The leaked draft of a forthcoming Supreme Court ruling in the abortion case Dobbs v. Jackson Women’s Health Organization raises questions about the “unenumerated rights” protected in the Ninth Amendment.
I discussed this recently with David French and Ilya Shapiro, talking about why the Constitution protects unenumerated rights and how we would tell what those rights are. How do we avoid having such determinations be a purely subjective projection of current ideological fads—versus what David calls “18th Century Infallibility Theory,” in which whatever laws existed when the Constitution was ratified are considered the final word?
And does the Dobbs opinion represent an overly restrictive view of unenumerated rights?
See the video here.
The Wit of the Staircase
There is a reference in this podcast to the “wit of the staircase,” that moment when you suddenly think of the perfect thing to say, just as you have left the party and are on your way down the stairs. Well, it was just after we recorded this discussion that I came across a blog post from Joseph Blass, a law professor at Northwestern and quite possibly the very last person still using Blogger. Blass perfectly captures my central concern about the Dobbs opinion’s approach to unenumerated rights. Blass notices a substitution of “and” for “or” in Justice Alito’s test for unenumerated rights.
Justice Ginsburg writes that a right is protected under the Constitution’s Due Process Clause “if it is fundamental to our scheme of ordered liberty, or deeply rooted in this Nation’s history and tradition” (internal quotations omitted). But Justice Alito now writes: “Justice Ginsburg’s opinion for the Court in Timbs [concluded] that the Eighth Amendment’s protection against excessive fines is ‘fundamental to our scheme of ordered liberty’ and ‘deeply rooted in this Nation’s history and tradition.’” See the difference? Justice Alito slices Justice Ginsburg’s statement of the test in Timbs in half around the word “or,” sandwiching her quoted statements of the branches around a new “and”. The opinion states the test four separate times, each time using “and” to connect the two branches. But up until this draft opinion the test has been disjunctive: in McDonald, Justice Alito states the test much as Justice Ginsburg did in Timbs, using “or.” And so does Chief Justice Rehnquist in Glucksberg, the case that originated the test by drawing together its branches from prior Due Process precedents.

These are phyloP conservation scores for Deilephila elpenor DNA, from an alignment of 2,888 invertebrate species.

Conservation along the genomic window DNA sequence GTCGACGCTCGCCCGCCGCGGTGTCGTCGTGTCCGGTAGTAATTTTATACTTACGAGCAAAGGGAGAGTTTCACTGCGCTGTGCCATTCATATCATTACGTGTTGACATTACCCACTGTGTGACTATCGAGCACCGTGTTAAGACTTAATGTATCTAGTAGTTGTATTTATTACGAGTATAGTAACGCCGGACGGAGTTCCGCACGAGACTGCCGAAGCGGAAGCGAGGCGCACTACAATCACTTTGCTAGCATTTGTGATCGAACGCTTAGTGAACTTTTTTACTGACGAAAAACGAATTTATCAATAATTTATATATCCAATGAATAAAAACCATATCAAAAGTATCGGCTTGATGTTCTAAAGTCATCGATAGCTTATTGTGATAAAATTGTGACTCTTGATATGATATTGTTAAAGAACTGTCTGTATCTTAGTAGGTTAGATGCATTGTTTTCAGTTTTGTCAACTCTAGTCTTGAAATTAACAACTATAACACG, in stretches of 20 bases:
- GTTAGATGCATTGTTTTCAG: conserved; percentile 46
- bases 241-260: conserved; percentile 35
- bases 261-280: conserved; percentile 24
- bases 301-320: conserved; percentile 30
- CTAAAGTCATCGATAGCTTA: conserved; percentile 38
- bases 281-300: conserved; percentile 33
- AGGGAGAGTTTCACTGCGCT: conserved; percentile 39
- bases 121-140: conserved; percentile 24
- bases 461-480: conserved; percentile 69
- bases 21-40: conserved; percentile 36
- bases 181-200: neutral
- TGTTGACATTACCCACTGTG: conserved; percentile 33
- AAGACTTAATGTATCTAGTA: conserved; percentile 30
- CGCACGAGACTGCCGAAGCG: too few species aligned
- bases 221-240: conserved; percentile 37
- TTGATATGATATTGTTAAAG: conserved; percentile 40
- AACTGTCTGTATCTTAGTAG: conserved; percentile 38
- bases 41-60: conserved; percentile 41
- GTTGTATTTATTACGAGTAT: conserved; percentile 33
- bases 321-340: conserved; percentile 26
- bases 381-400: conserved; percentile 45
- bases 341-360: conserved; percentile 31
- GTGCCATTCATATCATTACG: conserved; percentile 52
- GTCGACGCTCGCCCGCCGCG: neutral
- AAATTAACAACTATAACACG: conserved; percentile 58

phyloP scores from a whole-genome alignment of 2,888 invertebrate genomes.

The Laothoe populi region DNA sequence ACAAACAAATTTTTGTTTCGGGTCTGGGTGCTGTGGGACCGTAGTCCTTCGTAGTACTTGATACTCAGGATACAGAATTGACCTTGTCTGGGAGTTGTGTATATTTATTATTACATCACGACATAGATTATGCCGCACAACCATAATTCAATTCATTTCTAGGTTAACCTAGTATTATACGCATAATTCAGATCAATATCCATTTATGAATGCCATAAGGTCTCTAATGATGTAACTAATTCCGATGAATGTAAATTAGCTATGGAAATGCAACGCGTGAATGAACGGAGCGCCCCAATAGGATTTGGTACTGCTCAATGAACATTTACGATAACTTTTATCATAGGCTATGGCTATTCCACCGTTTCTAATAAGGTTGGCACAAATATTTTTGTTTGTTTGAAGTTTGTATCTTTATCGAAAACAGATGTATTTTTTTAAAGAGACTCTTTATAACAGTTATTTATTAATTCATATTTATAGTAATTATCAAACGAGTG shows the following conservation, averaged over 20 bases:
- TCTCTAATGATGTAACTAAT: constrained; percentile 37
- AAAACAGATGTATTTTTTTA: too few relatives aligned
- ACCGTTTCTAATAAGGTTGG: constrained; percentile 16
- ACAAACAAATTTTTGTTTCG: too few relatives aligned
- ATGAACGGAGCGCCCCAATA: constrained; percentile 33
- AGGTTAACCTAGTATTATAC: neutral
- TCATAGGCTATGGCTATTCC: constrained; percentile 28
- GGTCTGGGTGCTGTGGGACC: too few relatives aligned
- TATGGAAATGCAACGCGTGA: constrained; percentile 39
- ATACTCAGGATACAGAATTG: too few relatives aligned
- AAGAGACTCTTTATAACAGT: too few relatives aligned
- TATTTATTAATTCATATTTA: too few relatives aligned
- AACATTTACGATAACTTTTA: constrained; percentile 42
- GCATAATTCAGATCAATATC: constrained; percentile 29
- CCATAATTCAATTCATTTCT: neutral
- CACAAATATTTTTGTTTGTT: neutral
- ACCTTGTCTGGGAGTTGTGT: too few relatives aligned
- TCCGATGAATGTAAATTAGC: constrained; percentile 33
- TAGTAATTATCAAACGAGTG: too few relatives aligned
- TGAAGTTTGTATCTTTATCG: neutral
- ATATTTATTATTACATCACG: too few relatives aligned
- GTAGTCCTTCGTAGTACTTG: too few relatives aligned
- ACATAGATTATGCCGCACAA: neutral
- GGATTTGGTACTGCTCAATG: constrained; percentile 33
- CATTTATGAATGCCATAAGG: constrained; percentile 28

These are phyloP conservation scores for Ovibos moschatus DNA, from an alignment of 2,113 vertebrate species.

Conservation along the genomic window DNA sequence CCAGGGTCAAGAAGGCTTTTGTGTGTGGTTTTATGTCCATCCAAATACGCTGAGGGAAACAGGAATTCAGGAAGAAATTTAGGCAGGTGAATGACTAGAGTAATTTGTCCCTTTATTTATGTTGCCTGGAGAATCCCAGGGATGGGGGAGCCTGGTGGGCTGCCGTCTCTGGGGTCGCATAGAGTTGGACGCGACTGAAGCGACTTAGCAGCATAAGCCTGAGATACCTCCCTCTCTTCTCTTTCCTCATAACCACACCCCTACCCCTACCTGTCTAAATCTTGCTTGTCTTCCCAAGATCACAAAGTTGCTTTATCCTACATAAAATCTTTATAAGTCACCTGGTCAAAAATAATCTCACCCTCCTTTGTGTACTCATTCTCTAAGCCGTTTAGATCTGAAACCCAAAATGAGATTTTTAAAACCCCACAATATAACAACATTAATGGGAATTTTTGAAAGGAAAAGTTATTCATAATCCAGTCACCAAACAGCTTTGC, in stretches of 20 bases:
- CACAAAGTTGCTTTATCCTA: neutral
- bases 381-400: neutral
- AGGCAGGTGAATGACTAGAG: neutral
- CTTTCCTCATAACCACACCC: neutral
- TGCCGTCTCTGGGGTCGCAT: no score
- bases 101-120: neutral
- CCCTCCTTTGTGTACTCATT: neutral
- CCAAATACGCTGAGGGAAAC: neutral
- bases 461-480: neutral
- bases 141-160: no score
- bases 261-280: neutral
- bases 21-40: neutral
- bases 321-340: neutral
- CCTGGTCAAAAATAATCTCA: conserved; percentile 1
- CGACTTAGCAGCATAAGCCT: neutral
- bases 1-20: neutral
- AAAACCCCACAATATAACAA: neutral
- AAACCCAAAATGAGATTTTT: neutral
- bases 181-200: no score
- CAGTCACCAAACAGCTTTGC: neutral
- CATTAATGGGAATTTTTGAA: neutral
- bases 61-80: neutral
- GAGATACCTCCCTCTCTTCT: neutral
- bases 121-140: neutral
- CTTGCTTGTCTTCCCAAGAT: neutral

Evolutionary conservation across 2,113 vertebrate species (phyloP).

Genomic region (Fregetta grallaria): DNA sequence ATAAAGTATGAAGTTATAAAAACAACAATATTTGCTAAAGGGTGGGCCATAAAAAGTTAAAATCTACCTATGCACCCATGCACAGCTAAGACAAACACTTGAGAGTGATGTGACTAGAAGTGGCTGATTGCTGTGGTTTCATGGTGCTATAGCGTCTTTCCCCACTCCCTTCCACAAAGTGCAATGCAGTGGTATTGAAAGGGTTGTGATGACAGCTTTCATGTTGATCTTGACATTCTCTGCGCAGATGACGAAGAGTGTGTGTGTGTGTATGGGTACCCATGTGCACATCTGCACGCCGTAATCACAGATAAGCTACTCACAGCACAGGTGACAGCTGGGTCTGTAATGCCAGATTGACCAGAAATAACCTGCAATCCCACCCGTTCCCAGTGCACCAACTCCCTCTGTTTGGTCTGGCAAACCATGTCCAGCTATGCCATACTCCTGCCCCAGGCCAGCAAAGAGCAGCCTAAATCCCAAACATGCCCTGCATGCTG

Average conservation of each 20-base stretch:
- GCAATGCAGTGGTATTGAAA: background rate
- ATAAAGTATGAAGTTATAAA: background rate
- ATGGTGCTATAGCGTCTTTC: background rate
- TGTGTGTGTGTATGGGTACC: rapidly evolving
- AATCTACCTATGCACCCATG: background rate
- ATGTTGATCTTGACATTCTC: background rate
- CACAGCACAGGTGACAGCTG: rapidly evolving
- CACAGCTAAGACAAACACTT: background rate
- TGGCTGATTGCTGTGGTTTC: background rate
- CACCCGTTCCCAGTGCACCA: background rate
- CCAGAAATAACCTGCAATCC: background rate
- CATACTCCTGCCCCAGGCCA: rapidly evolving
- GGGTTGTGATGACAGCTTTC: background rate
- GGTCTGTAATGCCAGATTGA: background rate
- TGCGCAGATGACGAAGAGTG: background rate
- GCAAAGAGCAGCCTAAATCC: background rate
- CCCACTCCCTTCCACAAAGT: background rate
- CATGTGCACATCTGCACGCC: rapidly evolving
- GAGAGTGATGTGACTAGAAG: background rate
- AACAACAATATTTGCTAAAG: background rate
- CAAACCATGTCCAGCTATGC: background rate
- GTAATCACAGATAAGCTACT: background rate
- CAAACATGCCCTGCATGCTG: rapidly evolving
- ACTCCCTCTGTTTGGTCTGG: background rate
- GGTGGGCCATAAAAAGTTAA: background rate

In effect, under the original standard described in Glucksberg, there are two tests for an unenumerated right: one is that it be “deeply rooted in history and tradition”; the other is that it be “implicit in the concept of ordered liberty.” Either test would be enough, which is to say that a right does not have to be recognized in tradition in order to be considered implicit in the concept of liberty. That’s a good thing, in my view, because there are many aspects of liberty that have not always been recognized in tradition, and this is part of the reason those rights end up being litigated later on at the Supreme Court.
What Blass is arguing—and what I think the Dobbs opinion clearly implies—is that Alito has collapsed those two tests into one test. A right will only be recognized as implicit in liberty if it is also recognized in tradition. It replaces liberty as a standard with tradition as a standard, as I have argued elsewhere.
Contrary to what David and Ilya are saying here, that would greatly constrict the Supreme Court’s future protection of unenumerated rights. No, I don’t think the Supreme Court is going to overturn other similar cases immediately. As they point out, Justice Alito explicitly forecloses a challenged to Lawrence v. Texas or Loving v. Virginia. But then again, the current opinion cites a ruling from 30 years ago, so precedents matter. And who knows what new case will arise that we don’t even know about yet, in which the justices will be called upon to protect a right that is clearly implicit in the concept of liberty but not sufficiently grounded in tradition?
We ended this podcast with David French saying that a ban an abortion expands rights by recognizing the right to life of the unborn. But this implies an affirmation that a fetus at the very earliest stages of pregnancy is a separate being with rights. Ilya Shapiro thinks this is a question that can’t be answered by the courts and therefore should be left to the states. But I think for precisely the reason David raises, it has to be answered by the courts.
That just goes to show the kind of tough question that the Constitution’s protection of unenumerated rights requires us to face.